Streamlined Efficiencies for Public Sector Through Intelligent Automation, ServiceNow NowForum 2017

 

The shift to cloud, services-based computing and new efficiencies brought about by intelligent automation was always going to be tough for the public sector. This truth is predominantly down to security concerns surrounding governmental data workloads. Once we have collectively accepted this reality, globally, then we can start to work towards the road ahead.

We tabled this open reality as a foundational truth to introduce its public sector technology implementation panel at the ServiceNow NowForum London 2017. Speakers  from our own team as well as the UK Home Office explained how practical deployments in the public sector space, have most usually featured a combination of on-premises solutions and cloud native technologies.

The goal all public agencies and departments will now be working towards, is one of streamlining government services to improve mission effectiveness.

Streamlining mission effectiveness

Of particular note here is the value of configuration management. Bringing systems in line with strategic digital objectives through configuration that is supported by intelligent automation has helped government departments more quickly see the value in new cloud services.

In this regard, the UK Home Office has openly stated that the Home Office Executive Committee has now embraced (and in fact is now demanding) change to bring online cloud services-based computing to the fore.

Of course, things are different in the public sector because not all of the same commercial pressures and drivers exist and work as they would in the private sector. With every segment of funding requiring public policy approval, we can also see that there are skills issues as IT departments and teams need to move to digitally-transformed operations.

For the public sector, it is widely agreed that we can combat this issue by working in open collaborative groups and avoiding silo-based development.

Digital reform breadth and scope

Looking at the wider status of digital reform programmes and initiatives now being developed, we know that digitization in the public sector will extend into every area of operations from administration (and, in the UK, in Whitehall) through to prisons and every other level of public services.

Given the matrix of departmental complexity facing digital migrations in the public space, ServiceNow is in a special position due to its expertise in and knowledge of working with multiple workflows and processes (and the management dashboards that sit above both) in concurrent operational environments.

But this concurrency of operations should also serve as a lesson. That is to say, public bodies need to architect their platforms with an inherent appreciation for data segregation so that specific sensitive information is only shared with those groups or individuals that should have access to it.

Public sector User eXperience (UX)

Looking at the shift to digital that government departments are making, wider technologies like biometrics will eventually be applied, so a system-level shift is happening at all levels. In line with these developments, the public sector reflects moves seen in the private sector that demand more consumer-like technology functionality for the enterprise-level tools being used every day in the workplace.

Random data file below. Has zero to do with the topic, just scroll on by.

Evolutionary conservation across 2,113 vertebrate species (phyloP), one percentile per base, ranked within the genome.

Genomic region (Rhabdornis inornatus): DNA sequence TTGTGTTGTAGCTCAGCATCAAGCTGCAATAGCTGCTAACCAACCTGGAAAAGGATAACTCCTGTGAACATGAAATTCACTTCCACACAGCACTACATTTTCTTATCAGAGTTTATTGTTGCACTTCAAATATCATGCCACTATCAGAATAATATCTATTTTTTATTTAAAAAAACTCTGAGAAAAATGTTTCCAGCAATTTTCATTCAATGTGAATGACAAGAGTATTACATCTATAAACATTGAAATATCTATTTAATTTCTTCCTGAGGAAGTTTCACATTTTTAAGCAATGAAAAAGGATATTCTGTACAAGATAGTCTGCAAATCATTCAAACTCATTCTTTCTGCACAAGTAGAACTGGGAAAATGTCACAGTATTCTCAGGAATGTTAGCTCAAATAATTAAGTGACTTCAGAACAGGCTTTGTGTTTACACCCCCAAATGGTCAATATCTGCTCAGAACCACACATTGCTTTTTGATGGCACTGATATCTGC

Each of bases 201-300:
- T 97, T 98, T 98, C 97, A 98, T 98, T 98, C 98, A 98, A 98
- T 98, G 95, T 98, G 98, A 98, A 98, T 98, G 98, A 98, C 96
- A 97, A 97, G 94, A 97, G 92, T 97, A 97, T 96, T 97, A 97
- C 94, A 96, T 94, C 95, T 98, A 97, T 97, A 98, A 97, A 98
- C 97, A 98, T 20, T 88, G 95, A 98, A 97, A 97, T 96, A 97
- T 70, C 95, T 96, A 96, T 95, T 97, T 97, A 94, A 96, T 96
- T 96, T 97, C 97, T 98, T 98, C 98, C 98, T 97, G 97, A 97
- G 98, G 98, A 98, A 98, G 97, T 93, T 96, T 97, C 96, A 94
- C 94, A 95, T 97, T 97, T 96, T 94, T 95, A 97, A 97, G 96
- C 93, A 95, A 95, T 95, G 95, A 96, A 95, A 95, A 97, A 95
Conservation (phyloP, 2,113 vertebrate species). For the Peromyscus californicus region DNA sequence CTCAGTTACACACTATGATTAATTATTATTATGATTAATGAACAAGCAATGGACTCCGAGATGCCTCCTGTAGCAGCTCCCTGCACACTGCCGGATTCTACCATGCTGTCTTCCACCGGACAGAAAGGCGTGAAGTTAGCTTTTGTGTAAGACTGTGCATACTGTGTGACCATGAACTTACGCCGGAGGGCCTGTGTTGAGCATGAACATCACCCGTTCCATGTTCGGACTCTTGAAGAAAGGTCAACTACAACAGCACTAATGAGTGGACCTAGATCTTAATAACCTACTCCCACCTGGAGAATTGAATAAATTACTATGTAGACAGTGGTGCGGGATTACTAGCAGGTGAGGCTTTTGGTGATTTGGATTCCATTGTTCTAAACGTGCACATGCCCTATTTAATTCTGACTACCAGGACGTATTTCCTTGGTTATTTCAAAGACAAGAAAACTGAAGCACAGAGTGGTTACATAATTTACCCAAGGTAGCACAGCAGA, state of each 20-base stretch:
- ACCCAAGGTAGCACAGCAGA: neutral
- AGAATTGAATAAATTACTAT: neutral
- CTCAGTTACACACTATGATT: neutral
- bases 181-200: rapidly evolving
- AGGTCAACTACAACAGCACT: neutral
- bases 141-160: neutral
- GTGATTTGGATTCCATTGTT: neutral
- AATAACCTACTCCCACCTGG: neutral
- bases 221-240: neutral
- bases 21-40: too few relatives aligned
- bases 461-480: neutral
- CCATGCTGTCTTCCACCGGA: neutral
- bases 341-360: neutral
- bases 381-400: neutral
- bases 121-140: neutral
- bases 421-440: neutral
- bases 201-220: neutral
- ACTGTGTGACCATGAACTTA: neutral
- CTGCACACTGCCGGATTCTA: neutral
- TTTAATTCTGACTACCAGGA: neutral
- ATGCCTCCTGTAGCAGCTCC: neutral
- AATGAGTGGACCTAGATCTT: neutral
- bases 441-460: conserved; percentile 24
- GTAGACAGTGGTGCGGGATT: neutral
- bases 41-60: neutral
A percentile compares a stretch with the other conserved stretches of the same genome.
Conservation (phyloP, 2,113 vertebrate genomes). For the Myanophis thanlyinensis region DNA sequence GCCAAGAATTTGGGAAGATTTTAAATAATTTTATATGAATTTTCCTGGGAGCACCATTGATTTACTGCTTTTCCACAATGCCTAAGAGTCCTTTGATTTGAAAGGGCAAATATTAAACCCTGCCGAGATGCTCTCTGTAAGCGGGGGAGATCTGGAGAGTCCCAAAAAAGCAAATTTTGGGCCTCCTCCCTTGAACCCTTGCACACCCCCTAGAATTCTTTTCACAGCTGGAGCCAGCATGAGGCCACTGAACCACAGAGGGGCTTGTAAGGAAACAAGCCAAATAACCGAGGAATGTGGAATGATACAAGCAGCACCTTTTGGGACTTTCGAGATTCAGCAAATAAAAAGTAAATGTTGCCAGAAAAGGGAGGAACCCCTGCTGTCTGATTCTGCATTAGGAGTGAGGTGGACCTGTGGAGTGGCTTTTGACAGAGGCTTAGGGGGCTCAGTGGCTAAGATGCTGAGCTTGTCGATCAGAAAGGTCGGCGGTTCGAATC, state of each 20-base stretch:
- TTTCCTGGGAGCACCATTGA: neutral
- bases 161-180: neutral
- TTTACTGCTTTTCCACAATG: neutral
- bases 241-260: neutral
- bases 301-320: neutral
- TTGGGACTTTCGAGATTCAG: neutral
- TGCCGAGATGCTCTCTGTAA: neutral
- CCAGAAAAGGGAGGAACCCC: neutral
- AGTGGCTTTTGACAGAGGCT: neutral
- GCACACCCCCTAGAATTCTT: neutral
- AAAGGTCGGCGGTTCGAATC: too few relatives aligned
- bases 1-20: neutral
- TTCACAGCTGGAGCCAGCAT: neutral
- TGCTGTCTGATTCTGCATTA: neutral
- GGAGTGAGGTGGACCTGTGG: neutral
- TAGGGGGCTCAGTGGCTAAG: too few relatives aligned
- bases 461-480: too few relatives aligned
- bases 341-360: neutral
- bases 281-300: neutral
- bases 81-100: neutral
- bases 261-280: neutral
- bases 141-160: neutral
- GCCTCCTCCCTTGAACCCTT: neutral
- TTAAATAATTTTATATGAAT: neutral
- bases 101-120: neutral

We can definitively say that so-called User eXperience (UX) has entered the public sector’s appreciation of technology.

We must also appreciate and realize that the public sector is different in the sense that a customer’s first language could be any one of 30 or 40 different world languages for any particular user. This again means that the front end needs to be eminently configurable and manageable through the controls offered by the ServiceNow Platform.

Further, the public sector is implementing technologies including Skype for Business and even chat platforms to a degree. For a public body with (for example) 15 divisions, as we stand in 2017 we might expect perhaps two of that total to have moved to use chat applications and other related social tools.

State of federal automation

With so much of the work in public sector digital reform currently in a state of flux, we need some benchmarks for the future. ServiceNow’s October 2017 survey Today’s State of Federal Automation has revealed that 41% percent of federal decision makers indicate they need intelligent machines to keep up with the rising volume of everyday work, but the adoption of machine learning in the federal sector is stymied by their existing legacy tools.

So the road ahead for public sector technology is dynamic, connected and transformative. There is a wide appreciation of the need to eradicate paper-based systems and outdated elements of administration that rely on legacy technologies, and move to a more connected system of services provision enabled by intelligent automation.

When the public sector grasps the opportunity for streamlined efficiencies as it is doing, we will finally be able to deliver the smart government services needed for the smart cities of tomorrow.

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Chris Pope
Chris Pope is a strategy leader at ServiceNow, helping customers transform their IT with enterprise service management. With more than 15 years of experience in driving enterprise-class technologies for Global 2000 companies, Pope has a proven track record of managing large-scale process and technical projects with global reach. Prior to ServiceNow, Pope worked at leading financial institutions UBS, NYSE Euronext and Lehman Brothers. He holds a degree in electronic engineering from De Montfort University in the UK.

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